Have you ever wondered what happens when you flush your toilet? In Kenya? If you live in one of Kenya’s urban slums then your toilet does not flush. Your toilet could be a plastic bag known as a flying toilet or a bucket whose untreated contents are later emptied directly into your environment. During rainy periods residents – particularly women and children – become susceptible to deadly waterborne illnesses like typhoid and cholera.
So now that you’re completely grossed out, I hope you find this idea refreshing… What if each flush meant money for small businesses and fertilizer acceptable for use in agriculture?
A team of recent MIT Sloan School or Business graduate are out to permanently reduce sanitation-related disease by making sanitation profitable. Their company, Sanergy (“sanitation” plus “energy”) has been called “the single most innovative sustainability initiative on the planet”.
The Sanergy team is building a network of low-cost sanitation centers in urban slums. Sanergy’s “Fresh Life” toilets are painted a bright turquoise blue color and have been designed so that they are easy to clean. The toilets are offered as franchises to Kenyan entrepreneurs. The entrepreneurs, who receive training from Sanergy charge residents a small fee to use the Fresh Life toilets. Sanergy also plans to sell the Fresh Life toilets to landlords and organizations that attract high concentrations of people such as schools, restaurants, and churches, and will be offered to customers as a value-added good.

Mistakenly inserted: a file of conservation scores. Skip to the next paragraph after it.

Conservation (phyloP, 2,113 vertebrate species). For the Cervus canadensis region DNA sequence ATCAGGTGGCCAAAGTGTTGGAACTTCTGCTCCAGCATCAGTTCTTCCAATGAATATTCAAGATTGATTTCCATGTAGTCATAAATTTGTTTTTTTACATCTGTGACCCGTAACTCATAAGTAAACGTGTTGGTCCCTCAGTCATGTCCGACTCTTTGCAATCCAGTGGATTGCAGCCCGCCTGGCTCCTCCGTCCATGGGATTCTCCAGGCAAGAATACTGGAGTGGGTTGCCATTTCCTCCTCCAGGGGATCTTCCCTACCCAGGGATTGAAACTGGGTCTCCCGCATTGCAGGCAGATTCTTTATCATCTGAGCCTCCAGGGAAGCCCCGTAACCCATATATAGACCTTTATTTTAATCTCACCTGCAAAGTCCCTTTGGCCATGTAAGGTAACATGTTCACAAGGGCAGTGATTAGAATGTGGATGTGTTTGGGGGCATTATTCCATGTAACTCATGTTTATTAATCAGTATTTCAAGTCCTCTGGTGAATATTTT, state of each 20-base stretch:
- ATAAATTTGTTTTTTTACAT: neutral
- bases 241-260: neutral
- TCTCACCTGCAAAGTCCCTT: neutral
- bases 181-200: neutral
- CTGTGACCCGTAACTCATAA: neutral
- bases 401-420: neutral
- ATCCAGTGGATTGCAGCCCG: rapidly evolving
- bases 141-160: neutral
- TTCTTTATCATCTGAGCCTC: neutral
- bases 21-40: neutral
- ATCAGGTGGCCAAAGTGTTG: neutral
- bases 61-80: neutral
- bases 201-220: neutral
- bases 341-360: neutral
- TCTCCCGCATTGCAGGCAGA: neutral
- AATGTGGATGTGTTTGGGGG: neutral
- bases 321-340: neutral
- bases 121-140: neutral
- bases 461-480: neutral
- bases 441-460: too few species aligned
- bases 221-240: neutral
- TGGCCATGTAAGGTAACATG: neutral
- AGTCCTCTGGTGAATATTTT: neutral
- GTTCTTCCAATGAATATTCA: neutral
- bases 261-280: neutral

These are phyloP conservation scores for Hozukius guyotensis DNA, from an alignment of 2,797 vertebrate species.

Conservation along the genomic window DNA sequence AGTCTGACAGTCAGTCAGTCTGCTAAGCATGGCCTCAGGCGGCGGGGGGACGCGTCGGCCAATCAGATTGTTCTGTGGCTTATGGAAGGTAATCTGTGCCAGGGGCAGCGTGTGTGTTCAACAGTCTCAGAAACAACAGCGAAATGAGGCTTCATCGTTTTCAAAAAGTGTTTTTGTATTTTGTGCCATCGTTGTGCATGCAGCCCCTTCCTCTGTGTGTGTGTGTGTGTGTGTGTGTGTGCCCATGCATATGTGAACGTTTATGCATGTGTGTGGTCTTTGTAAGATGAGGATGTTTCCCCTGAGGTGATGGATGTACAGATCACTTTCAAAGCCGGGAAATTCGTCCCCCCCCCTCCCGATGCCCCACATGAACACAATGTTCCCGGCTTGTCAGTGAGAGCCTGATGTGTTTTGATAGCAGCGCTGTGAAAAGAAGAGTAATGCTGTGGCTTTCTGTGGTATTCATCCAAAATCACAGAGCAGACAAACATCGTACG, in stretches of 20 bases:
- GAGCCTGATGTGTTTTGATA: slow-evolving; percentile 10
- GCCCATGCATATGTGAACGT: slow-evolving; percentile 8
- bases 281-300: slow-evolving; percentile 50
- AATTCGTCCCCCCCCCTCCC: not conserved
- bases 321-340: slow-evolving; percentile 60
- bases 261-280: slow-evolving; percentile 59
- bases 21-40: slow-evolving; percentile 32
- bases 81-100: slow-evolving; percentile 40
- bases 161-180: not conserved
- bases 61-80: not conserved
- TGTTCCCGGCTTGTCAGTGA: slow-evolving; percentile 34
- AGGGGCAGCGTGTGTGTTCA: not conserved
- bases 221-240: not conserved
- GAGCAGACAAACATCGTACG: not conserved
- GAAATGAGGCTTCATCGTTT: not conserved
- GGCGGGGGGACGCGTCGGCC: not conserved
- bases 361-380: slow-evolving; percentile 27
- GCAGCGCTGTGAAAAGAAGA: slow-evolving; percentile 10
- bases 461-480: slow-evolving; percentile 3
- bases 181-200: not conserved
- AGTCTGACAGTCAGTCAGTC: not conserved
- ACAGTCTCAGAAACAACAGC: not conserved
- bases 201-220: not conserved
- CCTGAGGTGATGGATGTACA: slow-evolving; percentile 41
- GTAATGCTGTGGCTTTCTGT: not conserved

Sanergy’s pilot toilet is utilized by the students of a Bridge International Academies school in Nairobi slum Lunga Lunga. Another one opened on International Toilet Day in Nairobi’s informal settlement Mukuru Kwa Njenga.
The Fresh Life toilets are serviced daily by waste collectors and the waste is transported in sealed containers to a centralized biogas digester. The biodigester converts the human waste to methane gas energy, which is then combusted in CHP engines to generate electricity. Once Sanergy has more toilets (and more waste) the company plans to sell the energy back to the grid. The output from the biogas will be processed into fertilizer and sold to Kenya’s farms.
In recognition of the company’s potential to scale, USAID’s Development Innovation Ventures program recently awarded Sanergy a $100,000 grant. Maura O’Neill, the Chief Innovation Officer of USAID, said that USAID is supporting Sanergy because “We believe they have a real promising model that, if works, could scale to solve sanitation problems for millions globally.” If Sanergy reaches its milestones then USAID will award Sanergy an additional $1M and $3M to help the company scale. Indeed the Sanergy model has the potential to be replicated around the world, anywhere where people need access to sanitation solutions. Keep up with all of the recent developments on the company’s website as they “turn sh*t into gold”.